Do Humans Have Nutritional Wisdom?
Previously, it was thought that humans evolved to have food preferences which were dependent on calories needed to fulfil the energy requirement of the body. In other words, humans evolved to prefer calorie intense foods and the balance in the diet is maintained by the consumption of a variety of foods. The main notion was that animals possess an inbuilt quality of selecting optimal diets for good health. This age-old dogma, however, was outrightly dismissed by many.
In the 1930s, an American paediatrician Dr Clara Davis conducted a research where a group of 15 babies was put on a diet. The group members were allowed to select their choice of foods among 33 different food items available there. The researcher found that no child chose an exact combination of foods, but with their choices, each one of them achieved a good state of health and could maintain it. This famous experiment was considered evidence of human nutritional wisdom, which led to a variety of diet preferences.
Expectedly, Davis's findings were scrutinised and criticised later by many other researchers. But replication of the experiment would be considered unethical, which involves experimentation on babies. And as a result, even almost a century later, no scientists have attempted to find evidence about the nutritional wisdom of humans. Interestingly, nutritional wisdom is not limited to humans, but other animals, including primates, manifest this behaviour in their food choice.
In this regard, a new study with a novel approach has shed fresh light on this field of research. The research published in the journal Appetite recently suggests that our food choices are even more sophisticated than was thought previously, and this choice is influenced by nutrients and not only calories, as thought earlier. The nutritional wisdom of humans leads to selecting foods as per the requirement of the micronutrients, including minerals, and vitamins.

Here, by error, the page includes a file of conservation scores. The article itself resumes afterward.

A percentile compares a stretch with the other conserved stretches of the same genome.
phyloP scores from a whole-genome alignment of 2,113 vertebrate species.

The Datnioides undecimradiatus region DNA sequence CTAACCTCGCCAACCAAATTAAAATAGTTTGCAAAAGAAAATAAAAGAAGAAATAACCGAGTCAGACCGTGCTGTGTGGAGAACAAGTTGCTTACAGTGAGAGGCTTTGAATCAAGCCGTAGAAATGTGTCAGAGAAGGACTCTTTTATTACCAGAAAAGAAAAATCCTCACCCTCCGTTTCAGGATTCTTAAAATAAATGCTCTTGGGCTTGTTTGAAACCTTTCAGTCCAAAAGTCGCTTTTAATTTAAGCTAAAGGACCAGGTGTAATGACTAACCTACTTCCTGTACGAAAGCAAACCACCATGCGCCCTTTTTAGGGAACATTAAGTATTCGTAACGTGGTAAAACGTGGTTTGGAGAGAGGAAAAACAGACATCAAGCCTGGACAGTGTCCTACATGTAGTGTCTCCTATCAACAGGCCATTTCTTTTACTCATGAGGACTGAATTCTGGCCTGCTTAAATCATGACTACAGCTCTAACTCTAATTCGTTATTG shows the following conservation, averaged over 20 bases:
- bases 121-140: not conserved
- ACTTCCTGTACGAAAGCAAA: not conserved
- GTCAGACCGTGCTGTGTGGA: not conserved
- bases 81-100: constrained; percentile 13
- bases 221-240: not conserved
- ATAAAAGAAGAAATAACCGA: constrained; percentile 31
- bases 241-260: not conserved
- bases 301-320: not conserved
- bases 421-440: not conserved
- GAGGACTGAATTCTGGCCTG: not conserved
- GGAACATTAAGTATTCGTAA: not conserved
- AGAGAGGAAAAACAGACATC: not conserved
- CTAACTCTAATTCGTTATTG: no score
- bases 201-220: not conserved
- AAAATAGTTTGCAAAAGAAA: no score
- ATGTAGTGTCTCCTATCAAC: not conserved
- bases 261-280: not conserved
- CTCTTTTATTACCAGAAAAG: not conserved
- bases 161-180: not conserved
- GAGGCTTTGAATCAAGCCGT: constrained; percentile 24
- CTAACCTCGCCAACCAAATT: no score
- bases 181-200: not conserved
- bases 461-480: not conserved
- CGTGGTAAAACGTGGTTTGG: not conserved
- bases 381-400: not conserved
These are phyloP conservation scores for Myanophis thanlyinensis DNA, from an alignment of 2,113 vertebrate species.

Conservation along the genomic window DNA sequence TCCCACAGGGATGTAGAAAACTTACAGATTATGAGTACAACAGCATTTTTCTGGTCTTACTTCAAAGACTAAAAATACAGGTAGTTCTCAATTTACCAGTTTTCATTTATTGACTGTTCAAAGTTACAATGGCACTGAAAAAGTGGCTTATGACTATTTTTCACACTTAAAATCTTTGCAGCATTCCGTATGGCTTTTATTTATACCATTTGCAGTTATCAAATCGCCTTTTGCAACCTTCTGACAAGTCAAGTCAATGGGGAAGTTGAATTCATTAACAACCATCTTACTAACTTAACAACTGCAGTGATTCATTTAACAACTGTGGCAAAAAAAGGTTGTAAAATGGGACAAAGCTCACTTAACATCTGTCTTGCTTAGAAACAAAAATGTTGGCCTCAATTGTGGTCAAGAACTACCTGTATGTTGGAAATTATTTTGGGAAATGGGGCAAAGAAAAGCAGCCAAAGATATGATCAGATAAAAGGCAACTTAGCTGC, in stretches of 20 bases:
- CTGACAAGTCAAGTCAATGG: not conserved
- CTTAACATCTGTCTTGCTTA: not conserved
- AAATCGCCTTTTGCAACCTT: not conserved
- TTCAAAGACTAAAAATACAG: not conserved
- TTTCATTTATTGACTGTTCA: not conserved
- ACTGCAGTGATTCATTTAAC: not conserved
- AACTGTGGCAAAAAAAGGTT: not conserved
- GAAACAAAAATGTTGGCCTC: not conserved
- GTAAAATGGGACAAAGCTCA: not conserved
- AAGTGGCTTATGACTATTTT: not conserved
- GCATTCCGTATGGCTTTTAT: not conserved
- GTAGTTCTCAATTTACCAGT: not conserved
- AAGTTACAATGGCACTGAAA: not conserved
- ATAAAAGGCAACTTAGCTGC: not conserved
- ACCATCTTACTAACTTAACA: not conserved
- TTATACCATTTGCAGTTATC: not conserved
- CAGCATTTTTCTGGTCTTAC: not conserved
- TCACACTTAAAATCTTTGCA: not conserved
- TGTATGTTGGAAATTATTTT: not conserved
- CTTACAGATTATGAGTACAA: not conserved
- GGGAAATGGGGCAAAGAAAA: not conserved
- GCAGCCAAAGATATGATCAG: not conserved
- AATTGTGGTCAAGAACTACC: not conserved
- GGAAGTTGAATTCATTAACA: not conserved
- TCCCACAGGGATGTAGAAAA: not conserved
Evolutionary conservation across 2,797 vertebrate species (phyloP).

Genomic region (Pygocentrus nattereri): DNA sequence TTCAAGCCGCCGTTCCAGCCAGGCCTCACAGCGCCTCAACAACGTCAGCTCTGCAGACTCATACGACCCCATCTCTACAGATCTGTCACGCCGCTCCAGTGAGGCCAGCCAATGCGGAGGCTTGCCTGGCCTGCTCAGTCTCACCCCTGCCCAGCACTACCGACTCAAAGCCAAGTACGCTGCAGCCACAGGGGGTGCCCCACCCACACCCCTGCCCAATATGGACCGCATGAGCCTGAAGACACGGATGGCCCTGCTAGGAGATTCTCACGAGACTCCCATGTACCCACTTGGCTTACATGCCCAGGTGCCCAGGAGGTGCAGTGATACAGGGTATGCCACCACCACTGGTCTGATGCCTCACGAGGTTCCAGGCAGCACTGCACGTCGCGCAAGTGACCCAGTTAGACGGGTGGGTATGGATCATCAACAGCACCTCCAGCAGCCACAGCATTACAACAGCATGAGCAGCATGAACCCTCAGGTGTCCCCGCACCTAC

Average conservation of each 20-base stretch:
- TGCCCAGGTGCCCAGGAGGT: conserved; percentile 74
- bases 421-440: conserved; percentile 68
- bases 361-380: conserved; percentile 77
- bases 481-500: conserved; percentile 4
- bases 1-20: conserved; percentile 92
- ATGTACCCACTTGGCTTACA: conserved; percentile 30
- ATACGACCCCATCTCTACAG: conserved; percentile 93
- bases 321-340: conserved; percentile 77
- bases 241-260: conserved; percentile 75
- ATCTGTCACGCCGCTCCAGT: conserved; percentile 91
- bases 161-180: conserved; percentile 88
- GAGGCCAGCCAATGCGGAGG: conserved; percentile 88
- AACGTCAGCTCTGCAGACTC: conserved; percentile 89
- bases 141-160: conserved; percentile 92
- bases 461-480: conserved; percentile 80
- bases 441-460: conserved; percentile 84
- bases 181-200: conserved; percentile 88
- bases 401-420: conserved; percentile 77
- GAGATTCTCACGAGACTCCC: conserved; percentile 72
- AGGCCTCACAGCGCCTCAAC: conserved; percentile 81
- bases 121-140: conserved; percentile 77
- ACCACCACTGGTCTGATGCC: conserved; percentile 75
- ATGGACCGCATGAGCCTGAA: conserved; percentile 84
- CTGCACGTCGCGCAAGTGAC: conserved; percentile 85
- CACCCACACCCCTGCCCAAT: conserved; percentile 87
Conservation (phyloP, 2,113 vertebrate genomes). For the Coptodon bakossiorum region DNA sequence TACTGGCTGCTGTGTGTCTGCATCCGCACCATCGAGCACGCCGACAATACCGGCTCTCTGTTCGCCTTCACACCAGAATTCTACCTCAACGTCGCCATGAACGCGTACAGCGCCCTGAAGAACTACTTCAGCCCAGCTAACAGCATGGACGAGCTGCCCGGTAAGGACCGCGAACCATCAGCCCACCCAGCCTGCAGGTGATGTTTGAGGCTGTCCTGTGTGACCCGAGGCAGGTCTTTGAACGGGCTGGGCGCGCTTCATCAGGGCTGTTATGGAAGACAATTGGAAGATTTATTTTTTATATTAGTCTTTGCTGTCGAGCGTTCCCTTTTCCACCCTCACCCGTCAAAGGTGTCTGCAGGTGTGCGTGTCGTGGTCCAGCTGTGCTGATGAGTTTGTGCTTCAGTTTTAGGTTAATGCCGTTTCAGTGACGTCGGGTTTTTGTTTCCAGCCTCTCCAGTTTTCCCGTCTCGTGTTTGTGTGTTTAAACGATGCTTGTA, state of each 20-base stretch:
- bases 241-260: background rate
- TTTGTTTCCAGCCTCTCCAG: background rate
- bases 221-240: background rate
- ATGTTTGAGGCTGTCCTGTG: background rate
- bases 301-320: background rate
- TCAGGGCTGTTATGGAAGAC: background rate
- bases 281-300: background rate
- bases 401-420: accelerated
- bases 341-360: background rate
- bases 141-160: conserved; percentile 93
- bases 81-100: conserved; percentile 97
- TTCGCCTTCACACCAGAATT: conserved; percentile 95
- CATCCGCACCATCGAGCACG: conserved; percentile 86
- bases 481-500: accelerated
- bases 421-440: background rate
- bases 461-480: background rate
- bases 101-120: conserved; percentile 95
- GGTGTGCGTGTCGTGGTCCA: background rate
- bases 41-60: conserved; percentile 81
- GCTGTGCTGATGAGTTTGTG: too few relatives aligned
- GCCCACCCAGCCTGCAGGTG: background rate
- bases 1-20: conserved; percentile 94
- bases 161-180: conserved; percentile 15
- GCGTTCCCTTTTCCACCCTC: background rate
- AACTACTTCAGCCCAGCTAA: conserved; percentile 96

Jeff Brunstrom of Bristol University's Nutrition and Behavior Unit, School of Psychological Science and the lead author of the study commented on the findings—“The results of our studies are hugely significant and rather surprising. For the first time in almost a century, we've shown humans are more sophisticated in their food choices and appear to select based on specific micronutrients rather than simply eating everything and getting what they need by default.”
Brunstrom's team devised a novel technique for exploring the topic. They opted for a typical behavioural study methodology and showed participants the pictures of pairs of food items and asked for their preferences. The team then analysed their choices. In this approach, the participants were not liable to eat anything in reality, so there arose no health issues
The research consisted of 128 adults in total who participated in two experiments. The first experiment showed that people prefer to have certain food combinations more than others. For example, the researchers found that apples and bananas were preferred more than apples and blackberries. The remarkable aspect was that the preferences appear to be predicted by the amounts of micronutrients in a pair.
The researchers cross-checked these findings and carried out the second experiment. They studied the UK's National Diet and Nutrition Survey, where real-world meal combinations are reported. These data also revealed that people prefer diets that provide exposure to micronutrients.
Mark Schatzker, the co-author of the study and a journalist and author and the writer-in-residence at the Modern Diet and Physiology Research Center, Yale University, commenting on the research and its findings, said—“The research throws up important questions, especially in the modern food environment. For example, does our cultural fixation with fad diets, which limit or forbid the consumption of certain types of foods, disrupt or disturb this dietary intelligence in ways we do not understand?"
"Studies have shown animals use flavour to guide the vitamins and minerals they require. If flavour serves a similar role for humans, we may be imbuing junk foods such as potato chips and fizzy drinks with a false 'sheen' of nutrition by adding flavourings. In other words, the food industry may be turning our nutritional wisdom against us, making us eat food we would normally avoid and thus contributing to the obesity epidemic,"—Mark added further.
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